In my experience (my first full-time employer gave me an unfairly negative reference), if you don't have some kind of specific agreement negotiated with your previous employer about how they're going to handle references, you do need to get out ahead of things a bit with potential employers (unless your previous employer has a "dates of employment verification only" policy and you believe the supervisor will abide by it). Here's what I would do in your situation:

1) On an automatic-type form application, I would say they can contact your former supervisor and that you were laid off. They are *very* unlikely to call your supervisor before they talk to you, but if you're worried they will, leave the phone number blank or mix up two digits if it won't let you leave it blank. You don't want to get automatically eliminated because you're overly scrupulous on your application.

2) If you go in for interviews and you actually get through to the point when they would contact references (i.e. late in the process when they're already very interested in hiring you) and they ask you for your old supervisor's contact info then you can try to explain the situation more (but still in a 100% drama-free way). You can say something like, "So, as I said on the application, you're welcome to contact Bob from the Department of Corrections, but I wanted to let you know that we were not on great terms when I left. I had X years of great performance reviews but [very short, unemotional explanation of what happened, practice this if it's hard for you to do without getting emotional], and I'm not sure what he will say about me if you call him up. If you do end up talking to him and you have any questions about what he says, please feel free to follow up with me."

Is there *anyone* else who can speak to your work at that job (not necessarily coworkers but anyone you interacted with? A client who especially liked you?) you could try to get them to be a reference for you (since otherwise it's really just your word against your ex-supervisor's that you did well there).
posted by mskyle at 10:59 AM on November 21, 2017 [3 favorites]


These are all good points. I know this is the internet and I can misrepresent myself if I wish... but I did have very good reviews and ZERO disciplinary actions against me. This is what makes this so infuriating.
posted by kingbuzzie at 11:00 AM on November 21, 2017


But if you got good reviews, got in a bad situation with your immediate supervisor, and the official cover-their-ass story is you were laid off? Then all HR is likely to say is "Yup, Suelac worked here and was laid off." And even if they wanted to say more, all they'd have to draw on are your reviews while you were there, which it sounds like were pretty good.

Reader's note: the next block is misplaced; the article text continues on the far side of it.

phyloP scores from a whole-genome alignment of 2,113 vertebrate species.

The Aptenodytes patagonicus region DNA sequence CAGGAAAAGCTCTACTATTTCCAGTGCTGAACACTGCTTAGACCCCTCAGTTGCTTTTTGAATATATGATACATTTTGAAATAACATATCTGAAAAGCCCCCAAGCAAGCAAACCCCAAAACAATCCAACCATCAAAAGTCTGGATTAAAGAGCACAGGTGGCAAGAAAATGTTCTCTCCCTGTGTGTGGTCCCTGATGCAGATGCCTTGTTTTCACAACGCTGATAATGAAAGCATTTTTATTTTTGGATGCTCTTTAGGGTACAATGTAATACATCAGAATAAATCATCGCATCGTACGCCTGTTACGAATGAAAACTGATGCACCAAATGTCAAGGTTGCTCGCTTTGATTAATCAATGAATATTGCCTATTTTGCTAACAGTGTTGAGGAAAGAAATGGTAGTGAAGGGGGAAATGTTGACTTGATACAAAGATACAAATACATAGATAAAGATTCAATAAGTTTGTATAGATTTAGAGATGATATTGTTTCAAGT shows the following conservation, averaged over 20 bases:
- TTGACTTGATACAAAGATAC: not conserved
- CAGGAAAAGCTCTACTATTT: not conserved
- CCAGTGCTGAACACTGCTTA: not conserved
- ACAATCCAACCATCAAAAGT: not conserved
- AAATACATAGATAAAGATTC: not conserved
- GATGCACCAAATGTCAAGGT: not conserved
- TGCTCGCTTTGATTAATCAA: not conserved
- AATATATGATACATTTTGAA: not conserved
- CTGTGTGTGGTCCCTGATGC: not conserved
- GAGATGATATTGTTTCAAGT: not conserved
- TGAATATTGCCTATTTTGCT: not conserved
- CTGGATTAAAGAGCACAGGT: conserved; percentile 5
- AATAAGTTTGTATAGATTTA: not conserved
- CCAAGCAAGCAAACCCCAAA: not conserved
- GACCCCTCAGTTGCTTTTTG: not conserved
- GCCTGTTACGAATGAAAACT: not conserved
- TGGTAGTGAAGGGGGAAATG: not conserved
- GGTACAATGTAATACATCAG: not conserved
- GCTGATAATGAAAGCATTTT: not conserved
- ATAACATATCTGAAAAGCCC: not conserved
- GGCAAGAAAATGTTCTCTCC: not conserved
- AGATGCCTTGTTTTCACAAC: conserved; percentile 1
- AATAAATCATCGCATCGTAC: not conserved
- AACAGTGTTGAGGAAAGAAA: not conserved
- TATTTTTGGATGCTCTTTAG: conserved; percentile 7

Bolded for emphasis, strike-out to reflect what I've been told by my own (state agency) HR: "we'll just say that person worked here, and that's it." Of course, people can be jerks or idiots, or both.

You write that your employment reviews were quite good - who gave those to/for you?

The applications are also quite specific in requesting supervisor information and if they can contact that supervisor. I'm curious if this is something I would address in the "why I left" section? Would I put the HR contact there perhaps and why I am doing so?

I would list HR as a contact, so someone can can get confirmation that you worked there. In your reason for leaving you can spin it in your favor, writing "Looking for a job that is more fulfilling and supports professional growth," which can be read to mean that your prior job wasn't supporting personal growth, or that you just want more potential for growth."
posted by filthy light thief at 11:20 AM on November 21, 2017 [2 favorites]


My employment reviews were facilitated by the office manager (long gone), and signed by the director(s).

The short story is:

Institute gets new Director, new Director is powerful Professor with tenure. New director wishes to hire his friends to the institute. New director is told he just can't fire someone and to eliminate my position would also mean losing that funding. New director is annoyed. New director makes sure both the status and salary of my supervisor is raised significantly, then begins pressuring the supervisor to have me leave. Supervisor begins being bizarrely critical of my performance in a bid to show I am not performing my job duties, but unfortunately for them I am doing nothing wrong. I continue to do my duties with the same competence. My job duties are then cut and I am subjected to a slowly growing hostile work environment. The closer to the end of the fiscal year the more hostile it becomes, with direct statements made to me that I should leave the position. Human resources employee even tells me at one point that perhaps I should find other employment. Director hires wife of friend, gives new employee duplicate job duties as myself. Harassment intensifies while my job duties are cut by 75%. Supervisor and Director begin to do very inappropriate things that requires the involvement HR and other agency. I make it clear to HR I will not voluntarily quit my job and be denied unemployment benefits simply because the new Director wishes to hire his friends. HR will tell me very little about what went on after I reported inappropriate behavior. Harassment immediately stops, environment is tense and cold. I am laid off due to "funding". I work from home for the last six weeks of my employment but not given any assignments or contacted by my office for the entire six weeks.